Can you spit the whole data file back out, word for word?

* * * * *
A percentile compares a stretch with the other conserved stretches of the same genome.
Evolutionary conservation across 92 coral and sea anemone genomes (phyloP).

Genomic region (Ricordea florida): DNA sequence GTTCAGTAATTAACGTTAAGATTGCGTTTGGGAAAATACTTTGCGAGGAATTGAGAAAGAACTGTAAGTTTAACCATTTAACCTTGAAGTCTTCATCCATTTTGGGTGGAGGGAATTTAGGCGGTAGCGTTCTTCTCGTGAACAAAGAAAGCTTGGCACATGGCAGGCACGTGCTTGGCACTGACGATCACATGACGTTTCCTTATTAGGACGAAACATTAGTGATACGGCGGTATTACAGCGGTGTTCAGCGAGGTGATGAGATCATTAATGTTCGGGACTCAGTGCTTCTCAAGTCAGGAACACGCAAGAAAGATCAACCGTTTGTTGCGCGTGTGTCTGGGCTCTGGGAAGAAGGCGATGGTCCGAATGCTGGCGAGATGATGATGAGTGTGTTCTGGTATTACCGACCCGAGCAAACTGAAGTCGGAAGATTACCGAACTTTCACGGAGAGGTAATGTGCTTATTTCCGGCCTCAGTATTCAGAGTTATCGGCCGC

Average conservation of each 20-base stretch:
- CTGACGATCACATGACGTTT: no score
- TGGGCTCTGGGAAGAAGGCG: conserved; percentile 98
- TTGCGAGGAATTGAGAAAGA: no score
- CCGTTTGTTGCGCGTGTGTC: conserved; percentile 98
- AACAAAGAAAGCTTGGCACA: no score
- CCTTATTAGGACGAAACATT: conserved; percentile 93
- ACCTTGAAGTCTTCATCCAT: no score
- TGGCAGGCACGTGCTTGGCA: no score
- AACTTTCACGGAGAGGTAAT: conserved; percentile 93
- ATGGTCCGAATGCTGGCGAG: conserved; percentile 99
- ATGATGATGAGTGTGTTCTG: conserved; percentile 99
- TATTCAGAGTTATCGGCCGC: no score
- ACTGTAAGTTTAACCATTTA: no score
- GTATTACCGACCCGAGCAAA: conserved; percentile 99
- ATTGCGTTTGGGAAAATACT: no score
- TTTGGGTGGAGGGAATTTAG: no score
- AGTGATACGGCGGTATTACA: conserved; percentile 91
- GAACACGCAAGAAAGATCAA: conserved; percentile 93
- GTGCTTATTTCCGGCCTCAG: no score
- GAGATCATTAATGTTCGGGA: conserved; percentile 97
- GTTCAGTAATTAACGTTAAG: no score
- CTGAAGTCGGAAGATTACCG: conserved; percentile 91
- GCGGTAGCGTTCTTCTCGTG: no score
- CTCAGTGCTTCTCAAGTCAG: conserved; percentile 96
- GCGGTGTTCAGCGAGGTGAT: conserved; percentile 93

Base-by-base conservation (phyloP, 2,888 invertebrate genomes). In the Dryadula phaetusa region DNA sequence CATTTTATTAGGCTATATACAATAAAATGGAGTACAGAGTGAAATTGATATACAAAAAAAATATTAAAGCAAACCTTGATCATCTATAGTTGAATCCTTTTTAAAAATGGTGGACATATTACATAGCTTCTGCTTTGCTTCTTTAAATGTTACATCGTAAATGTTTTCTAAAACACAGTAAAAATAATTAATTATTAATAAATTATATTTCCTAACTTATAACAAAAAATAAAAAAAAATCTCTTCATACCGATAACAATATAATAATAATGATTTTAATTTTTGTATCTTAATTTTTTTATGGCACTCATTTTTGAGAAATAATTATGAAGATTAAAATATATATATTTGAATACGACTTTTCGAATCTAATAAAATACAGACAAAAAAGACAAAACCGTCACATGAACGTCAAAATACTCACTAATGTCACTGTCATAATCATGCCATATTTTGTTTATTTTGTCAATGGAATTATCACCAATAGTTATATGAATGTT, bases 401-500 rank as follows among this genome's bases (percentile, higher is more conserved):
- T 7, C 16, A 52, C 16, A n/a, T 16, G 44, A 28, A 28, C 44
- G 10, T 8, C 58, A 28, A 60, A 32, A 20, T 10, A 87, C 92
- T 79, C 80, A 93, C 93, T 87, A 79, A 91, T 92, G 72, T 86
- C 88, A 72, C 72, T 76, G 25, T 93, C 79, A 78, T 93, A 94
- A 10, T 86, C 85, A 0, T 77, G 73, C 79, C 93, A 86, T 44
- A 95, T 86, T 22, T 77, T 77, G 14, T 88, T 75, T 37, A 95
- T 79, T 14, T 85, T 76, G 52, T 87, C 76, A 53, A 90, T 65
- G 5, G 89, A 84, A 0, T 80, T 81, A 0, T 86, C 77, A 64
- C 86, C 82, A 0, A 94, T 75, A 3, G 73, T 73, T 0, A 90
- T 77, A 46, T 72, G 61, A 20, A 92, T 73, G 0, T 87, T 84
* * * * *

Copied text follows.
A percentile compares a stretch with the other conserved stretches of the same genome.
Evolutionary conservation across 92 coral and sea anemone genomes (phyloP).

Genomic region (Ricordea florida): DNA sequence GTTCAGTAATTAACGTTAAGATTGCGTTTGGGAAAATACTTTGCGAGGAATTGAGAAAGAACTGTAAGTTTAACCATTTAACCTTGAAGTCTTCATCCATTTTGGGTGGAGGGAATTTAGGCGGTAGCGTTCTTCTCGTGAACAAAGAAAGCTTGGCACATGGCAGGCACGTGCTTGGCACTGACGATCACATGACGTTTCCTTATTAGGACGAAACATTAGTGATACGGCGGTATTACAGCGGTGTTCAGCGAGGTGATGAGATCATTAATGTTCGGGACTCAGTGCTTCTCAAGTCAGGAACACGCAAGAAAGATCAACCGTTTGTTGCGCGTGTGTCTGGGCTCTGGGAAGAAGGCGATGGTCCGAATGCTGGCGAGATGATGATGAGTGTGTTCTGGTATTACCGACCCGAGCAAACTGAAGTCGGAAGATTACCGAACTTTCACGGAGAGGTAATGTGCTTATTTCCGGCCTCAGTATTCAGAGTTATCGGCCGC

Average conservation of each 20-base stretch:
- CTGACGATCACATGACGTTT: no score
- TGGGCTCTGGGAAGAAGGCG: conserved; percentile 98
- TTGCGAGGAATTGAGAAAGA: no score
- CCGTTTGTTGCGCGTGTGTC: conserved; percentile 98
- AACAAAGAAAGCTTGGCACA: no score
- CCTTATTAGGACGAAACATT: conserved; percentile 93
- ACCTTGAAGTCTTCATCCAT: no score
- TGGCAGGCACGTGCTTGGCA: no score
- AACTTTCACGGAGAGGTAAT: conserved; percentile 93
- ATGGTCCGAATGCTGGCGAG: conserved; percentile 99
- ATGATGATGAGTGTGTTCTG: conserved; percentile 99
- TATTCAGAGTTATCGGCCGC: no score
- ACTGTAAGTTTAACCATTTA: no score
- GTATTACCGACCCGAGCAAA: conserved; percentile 99
- ATTGCGTTTGGGAAAATACT: no score
- TTTGGGTGGAGGGAATTTAG: no score
- AGTGATACGGCGGTATTACA: conserved; percentile 91
- GAACACGCAAGAAAGATCAA: conserved; percentile 93
- GTGCTTATTTCCGGCCTCAG: no score
- GAGATCATTAATGTTCGGGA: conserved; percentile 97
- GTTCAGTAATTAACGTTAAG: no score
- CTGAAGTCGGAAGATTACCG: conserved; percentile 91
- GCGGTAGCGTTCTTCTCGTG: no score
- CTCAGTGCTTCTCAAGTCAG: conserved; percentile 96
- GCGGTGTTCAGCGAGGTGAT: conserved; percentile 93

Base-by-base conservation (phyloP, 2,888 invertebrate genomes). In the Dryadula phaetusa region DNA sequence CATTTTATTAGGCTATATACAATAAAATGGAGTACAGAGTGAAATTGATATACAAAAAAAATATTAAAGCAAACCTTGATCATCTATAGTTGAATCCTTTTTAAAAATGGTGGACATATTACATAGCTTCTGCTTTGCTTCTTTAAATGTTACATCGTAAATGTTTTCTAAAACACAGTAAAAATAATTAATTATTAATAAATTATATTTCCTAACTTATAACAAAAAATAAAAAAAAATCTCTTCATACCGATAACAATATAATAATAATGATTTTAATTTTTGTATCTTAATTTTTTTATGGCACTCATTTTTGAGAAATAATTATGAAGATTAAAATATATATATTTGAATACGACTTTTCGAATCTAATAAAATACAGACAAAAAAGACAAAACCGTCACATGAACGTCAAAATACTCACTAATGTCACTGTCATAATCATGCCATATTTTGTTTATTTTGTCAATGGAATTATCACCAATAGTTATATGAATGTT, bases 401-500 rank as follows among this genome's bases (percentile, higher is more conserved):
- T 7, C 16, A 52, C 16, A n/a, T 16, G 44, A 28, A 28, C 44
- G 10, T 8, C 58, A 28, A 60, A 32, A 20, T 10, A 87, C 92
- T 79, C 80, A 93, C 93, T 87, A 79, A 91, T 92, G 72, T 86
- C 88, A 72, C 72, T 76, G 25, T 93, C 79, A 78, T 93, A 94
- A 10, T 86, C 85, A 0, T 77, G 73, C 79, C 93, A 86, T 44
- A 95, T 86, T 22, T 77, T 77, G 14, T 88, T 75, T 37, A 95
- T 79, T 14, T 85, T 76, G 52, T 87, C 76, A 53, A 90, T 65
- G 5, G 89, A 84, A 0, T 80, T 81, A 0, T 86, C 77, A 64
- C 86, C 82, A 0, A 94, T 75, A 3, G 73, T 73, T 0, A 90
- T 77, A 46, T 72, G 61, A 20, A 92, T 73, G 0, T 87, T 84